DINESH CONSTRUCTION LTD. AND KENYA RETIREMENT BENEFIT SCHEME Vs. AIRCON ELECTRA SERVICES
For the first issue, the Court stated that resolution of the issue turns to interpretation of Section 35(3) of the Arbitration Act and that the time began running from 1st July, 2020 when the Arbitrator notified the parties that the Award was ready for collection. Hence, the Applicant ought to have filed the application to set aside by 30th September, 2020. This decision was also informed by a number of authorities where it was held that actual receipt of the signed copy of the award by the party is not necessary but when the Arbitral Tribunal notifies the parties that a signed copy of the award is ready for collection, then, the date of such notice is deemed to be the date of delivery and receipt of the award.
For the second issue, the Court stated that public policy as a ground for setting aside an arbitral award must be narrow in scope. Further, it cannot be vague and generalized. The Court was of the opinion that a party seeking to challenge an award on the ground of public policy must identify the public policy which the award allegedly breaches and must show which part of the award conflicts with the public policy. The claim was pleaded and the arbitrator considered the evidence before him in line with his jurisdiction. Whether the arbitrator got it right or wrong is not a ground for intervention less so on the basis of public policy.
For the third issue, the Court stated that since the Applicant’s application seeking to set aside the award had already been dismissed, there was no reason to reject the application for recognition and enforcement of the award
MISCELLANEOUS CIVIL CASE NO. 001 OF 2020
CYRUS NYORI NDUNGU MBUGUA Vs. CIC GENERAL INSURANCE LIMITED
The Judge adopted a very narrow/strict interpretation of the public policy ground for setting aside an arbitral award prescribed by Section 35(2) of the Arbitration Act in order to respect the integrity of arbitral proceedings.
In order to satisfy the existence of the public policy ground, a party would have to strictly prove that the manner in which the arbitral proceedings were conducted or the manner in which the decision was arrived at was contrary to public policy.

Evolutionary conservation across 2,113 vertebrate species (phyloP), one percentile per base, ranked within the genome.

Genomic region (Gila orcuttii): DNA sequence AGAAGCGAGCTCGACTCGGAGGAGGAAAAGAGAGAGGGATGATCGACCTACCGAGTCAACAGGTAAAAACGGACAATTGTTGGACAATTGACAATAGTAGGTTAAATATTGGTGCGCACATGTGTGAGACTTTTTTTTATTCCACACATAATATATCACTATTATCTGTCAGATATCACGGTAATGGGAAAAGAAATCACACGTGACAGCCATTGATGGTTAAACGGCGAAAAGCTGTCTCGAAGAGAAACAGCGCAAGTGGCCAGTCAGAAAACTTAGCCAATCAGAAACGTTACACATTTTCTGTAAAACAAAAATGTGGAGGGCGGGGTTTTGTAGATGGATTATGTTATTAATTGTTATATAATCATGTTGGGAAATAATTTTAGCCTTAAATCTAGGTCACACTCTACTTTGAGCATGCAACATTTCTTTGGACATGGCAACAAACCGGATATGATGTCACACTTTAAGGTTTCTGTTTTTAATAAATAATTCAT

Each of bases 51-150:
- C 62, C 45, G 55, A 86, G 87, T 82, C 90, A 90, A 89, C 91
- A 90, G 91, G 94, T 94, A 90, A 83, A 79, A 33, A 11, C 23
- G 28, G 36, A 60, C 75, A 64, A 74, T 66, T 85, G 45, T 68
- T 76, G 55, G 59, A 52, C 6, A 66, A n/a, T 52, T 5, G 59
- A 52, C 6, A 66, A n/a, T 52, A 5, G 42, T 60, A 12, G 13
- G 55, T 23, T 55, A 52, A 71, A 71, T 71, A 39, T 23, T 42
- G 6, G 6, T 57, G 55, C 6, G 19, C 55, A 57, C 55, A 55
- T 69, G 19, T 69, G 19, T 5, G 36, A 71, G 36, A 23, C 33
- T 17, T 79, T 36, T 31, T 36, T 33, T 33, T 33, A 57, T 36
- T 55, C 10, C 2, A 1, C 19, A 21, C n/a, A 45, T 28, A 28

In this matter, the Respondent did not prove so and thus, their Application was dismissed. The bone of contention ended up being in respect of the merits of the award, of which the court ought not to intervene as was held in the case of Nyutu Agrovet vs Airtel Network Limited and Others (2019) eKLR and Cape Holdings Ltd vs Synergy Industrial Credits Ltd. (2016) eKLR.
Section 35(2) of the Arbitration Act sets out the conditions under which an Arbitral Award may be set aside.
The case of Christ of All Nations vs Apollo Insurance Co. Limited is the landmark precedent regarding the public policy ground for setting aside an arbitral award.
It is NOT the role of the court to review and/or sit on appeal over the decision of an Arbitrator. This limit is prescribed by Section 35 of the Arbitration Act. The leading precedent is Nyutu Agrovet vs Airtel Network Limited and Others.
DIOCESAN SYNOD OF MOUNT KENYA EAST Vs. LOG ASSOCIATES LIMITED AND PETER KIMANI AND 2 OTHERS
In allowing the application to recognize and enforce the Arbitral Award, the Court stated that it did not find the ground of misjoinder of parties or jurisdiction of the Arbitrator to be valid grounds to refuse the enforcement of the award. Moreover, these issues ought to have been raised before the Arbitrator at the earliest stage and not in the first instance before the Court as the Respondents have done as per Sections 17(2) and (3) of the Arbitration Act.
The Court observed that since the 1st Respondent chose not to participate in arbitral proceedings despite being served with the claim and the Arbitrator duly noting that the 2nd, 3rd and 4th Respondents had not been served, determined the claim as between the Applicant and the 1st Respondent. Hence, the decision specifically addressed the 1st Respondent as opposed to all Respondents.
On the contention by the Respondents that the Arbitrator could only address issues relating to interpretation, rights, obligations and or implementation of any or more of the provisions of the lease, the Court disagreed with this guided by the opening line of clause 11 of the Lease, “all questions hereinafter” . The court opined that the phrase gives the parties and the arbitrator a wide jurisdiction to deal with disputes arising from the Lease.
JUDITH TABITHA KIMANI AND NANCY WADIA KABAKI Vs. DANIEL GITAU KURIA
WATER CONSERVATION AND PIPELINE CORPORATION Vs. RUNJI & PARTNERS CONSULTING ENGINEERS AND PLANNERS LIMITED
ASSA ABLOY (EA) LIMITED Vs. TOP SECURITY SYSTEMS LIMITED